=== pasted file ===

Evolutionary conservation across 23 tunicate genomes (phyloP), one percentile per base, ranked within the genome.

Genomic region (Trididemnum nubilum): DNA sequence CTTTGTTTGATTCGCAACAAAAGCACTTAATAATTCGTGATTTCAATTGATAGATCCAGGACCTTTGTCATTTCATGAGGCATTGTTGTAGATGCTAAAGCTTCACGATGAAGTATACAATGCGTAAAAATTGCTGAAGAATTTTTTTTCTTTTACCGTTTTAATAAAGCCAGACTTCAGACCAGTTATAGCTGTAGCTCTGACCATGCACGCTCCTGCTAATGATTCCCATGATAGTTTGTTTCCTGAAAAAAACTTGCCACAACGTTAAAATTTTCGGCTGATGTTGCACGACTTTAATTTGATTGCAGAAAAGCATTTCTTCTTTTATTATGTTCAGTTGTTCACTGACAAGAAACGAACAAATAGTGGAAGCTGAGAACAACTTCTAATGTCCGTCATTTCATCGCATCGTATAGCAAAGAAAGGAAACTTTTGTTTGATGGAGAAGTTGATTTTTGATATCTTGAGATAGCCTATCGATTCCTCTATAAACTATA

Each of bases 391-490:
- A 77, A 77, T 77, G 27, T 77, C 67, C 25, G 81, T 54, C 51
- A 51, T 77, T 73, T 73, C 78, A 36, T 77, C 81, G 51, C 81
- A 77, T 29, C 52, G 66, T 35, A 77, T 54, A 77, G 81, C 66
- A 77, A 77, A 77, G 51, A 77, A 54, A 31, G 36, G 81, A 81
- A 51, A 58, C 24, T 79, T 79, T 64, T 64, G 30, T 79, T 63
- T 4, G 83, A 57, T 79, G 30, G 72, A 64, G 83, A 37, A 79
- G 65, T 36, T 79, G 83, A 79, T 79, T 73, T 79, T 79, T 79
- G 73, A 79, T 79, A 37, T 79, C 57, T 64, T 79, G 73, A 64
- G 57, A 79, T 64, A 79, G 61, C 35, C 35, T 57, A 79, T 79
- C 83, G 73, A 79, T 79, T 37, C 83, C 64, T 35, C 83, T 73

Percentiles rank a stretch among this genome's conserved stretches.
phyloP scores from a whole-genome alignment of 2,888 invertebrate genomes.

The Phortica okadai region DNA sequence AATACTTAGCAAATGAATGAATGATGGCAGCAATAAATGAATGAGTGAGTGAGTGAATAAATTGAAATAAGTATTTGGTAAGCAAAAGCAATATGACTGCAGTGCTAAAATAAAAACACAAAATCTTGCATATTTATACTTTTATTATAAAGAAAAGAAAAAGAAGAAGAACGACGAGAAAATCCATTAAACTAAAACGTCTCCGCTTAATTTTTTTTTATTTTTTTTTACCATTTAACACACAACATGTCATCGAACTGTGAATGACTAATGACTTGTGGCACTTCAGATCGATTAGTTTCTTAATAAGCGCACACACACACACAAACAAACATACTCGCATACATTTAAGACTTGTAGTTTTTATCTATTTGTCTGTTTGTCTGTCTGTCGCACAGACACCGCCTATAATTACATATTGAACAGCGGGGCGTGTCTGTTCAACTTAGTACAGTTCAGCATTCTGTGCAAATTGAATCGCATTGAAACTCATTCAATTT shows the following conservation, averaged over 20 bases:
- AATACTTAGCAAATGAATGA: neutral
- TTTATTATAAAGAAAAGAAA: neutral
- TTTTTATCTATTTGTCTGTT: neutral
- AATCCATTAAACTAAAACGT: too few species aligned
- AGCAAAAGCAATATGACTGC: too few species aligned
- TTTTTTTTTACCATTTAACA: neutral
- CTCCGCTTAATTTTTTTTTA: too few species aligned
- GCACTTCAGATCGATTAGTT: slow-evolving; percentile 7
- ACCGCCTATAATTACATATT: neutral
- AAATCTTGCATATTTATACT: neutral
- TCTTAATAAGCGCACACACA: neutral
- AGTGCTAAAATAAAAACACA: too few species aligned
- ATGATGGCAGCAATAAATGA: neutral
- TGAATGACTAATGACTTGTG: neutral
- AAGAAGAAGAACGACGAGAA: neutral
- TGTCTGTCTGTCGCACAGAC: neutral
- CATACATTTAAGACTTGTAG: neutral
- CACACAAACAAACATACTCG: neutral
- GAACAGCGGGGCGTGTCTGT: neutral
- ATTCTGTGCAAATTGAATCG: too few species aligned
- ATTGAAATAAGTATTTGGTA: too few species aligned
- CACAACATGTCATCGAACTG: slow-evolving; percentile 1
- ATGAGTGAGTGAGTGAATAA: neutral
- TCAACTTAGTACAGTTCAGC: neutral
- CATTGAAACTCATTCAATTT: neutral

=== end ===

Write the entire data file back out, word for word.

Evolutionary conservation across 23 tunicate genomes (phyloP), one percentile per base, ranked within the genome.

Genomic region (Trididemnum nubilum): DNA sequence CTTTGTTTGATTCGCAACAAAAGCACTTAATAATTCGTGATTTCAATTGATAGATCCAGGACCTTTGTCATTTCATGAGGCATTGTTGTAGATGCTAAAGCTTCACGATGAAGTATACAATGCGTAAAAATTGCTGAAGAATTTTTTTTCTTTTACCGTTTTAATAAAGCCAGACTTCAGACCAGTTATAGCTGTAGCTCTGACCATGCACGCTCCTGCTAATGATTCCCATGATAGTTTGTTTCCTGAAAAAAACTTGCCACAACGTTAAAATTTTCGGCTGATGTTGCACGACTTTAATTTGATTGCAGAAAAGCATTTCTTCTTTTATTATGTTCAGTTGTTCACTGACAAGAAACGAACAAATAGTGGAAGCTGAGAACAACTTCTAATGTCCGTCATTTCATCGCATCGTATAGCAAAGAAAGGAAACTTTTGTTTGATGGAGAAGTTGATTTTTGATATCTTGAGATAGCCTATCGATTCCTCTATAAACTATA

Each of bases 391-490:
- A 77, A 77, T 77, G 27, T 77, C 67, C 25, G 81, T 54, C 51
- A 51, T 77, T 73, T 73, C 78, A 36, T 77, C 81, G 51, C 81
- A 77, T 29, C 52, G 66, T 35, A 77, T 54, A 77, G 81, C 66
- A 77, A 77, A 77, G 51, A 77, A 54, A 31, G 36, G 81, A 81
- A 51, A 58, C 24, T 79, T 79, T 64, T 64, G 30, T 79, T 63
- T 4, G 83, A 57, T 79, G 30, G 72, A 64, G 83, A 37, A 79
- G 65, T 36, T 79, G 83, A 79, T 79, T 73, T 79, T 79, T 79
- G 73, A 79, T 79, A 37, T 79, C 57, T 64, T 79, G 73, A 64
- G 57, A 79, T 64, A 79, G 61, C 35, C 35, T 57, A 79, T 79
- C 83, G 73, A 79, T 79, T 37, C 83, C 64, T 35, C 83, T 73

Percentiles rank a stretch among this genome's conserved stretches.
phyloP scores from a whole-genome alignment of 2,888 invertebrate genomes.

The Phortica okadai region DNA sequence AATACTTAGCAAATGAATGAATGATGGCAGCAATAAATGAATGAGTGAGTGAGTGAATAAATTGAAATAAGTATTTGGTAAGCAAAAGCAATATGACTGCAGTGCTAAAATAAAAACACAAAATCTTGCATATTTATACTTTTATTATAAAGAAAAGAAAAAGAAGAAGAACGACGAGAAAATCCATTAAACTAAAACGTCTCCGCTTAATTTTTTTTTATTTTTTTTTACCATTTAACACACAACATGTCATCGAACTGTGAATGACTAATGACTTGTGGCACTTCAGATCGATTAGTTTCTTAATAAGCGCACACACACACACAAACAAACATACTCGCATACATTTAAGACTTGTAGTTTTTATCTATTTGTCTGTTTGTCTGTCTGTCGCACAGACACCGCCTATAATTACATATTGAACAGCGGGGCGTGTCTGTTCAACTTAGTACAGTTCAGCATTCTGTGCAAATTGAATCGCATTGAAACTCATTCAATTT shows the following conservation, averaged over 20 bases:
- AATACTTAGCAAATGAATGA: neutral
- TTTATTATAAAGAAAAGAAA: neutral
- TTTTTATCTATTTGTCTGTT: neutral
- AATCCATTAAACTAAAACGT: too few species aligned
- AGCAAAAGCAATATGACTGC: too few species aligned
- TTTTTTTTTACCATTTAACA: neutral
- CTCCGCTTAATTTTTTTTTA: too few species aligned
- GCACTTCAGATCGATTAGTT: slow-evolving; percentile 7
- ACCGCCTATAATTACATATT: neutral
- AAATCTTGCATATTTATACT: neutral
- TCTTAATAAGCGCACACACA: neutral
- AGTGCTAAAATAAAAACACA: too few species aligned
- ATGATGGCAGCAATAAATGA: neutral
- TGAATGACTAATGACTTGTG: neutral
- AAGAAGAAGAACGACGAGAA: neutral
- TGTCTGTCTGTCGCACAGAC: neutral
- CATACATTTAAGACTTGTAG: neutral
- CACACAAACAAACATACTCG: neutral
- GAACAGCGGGGCGTGTCTGT: neutral
- ATTCTGTGCAAATTGAATCG: too few species aligned
- ATTGAAATAAGTATTTGGTA: too few species aligned
- CACAACATGTCATCGAACTG: slow-evolving; percentile 1
- ATGAGTGAGTGAGTGAATAA: neutral
- TCAACTTAGTACAGTTCAGC: neutral
- CATTGAAACTCATTCAATTT: neutral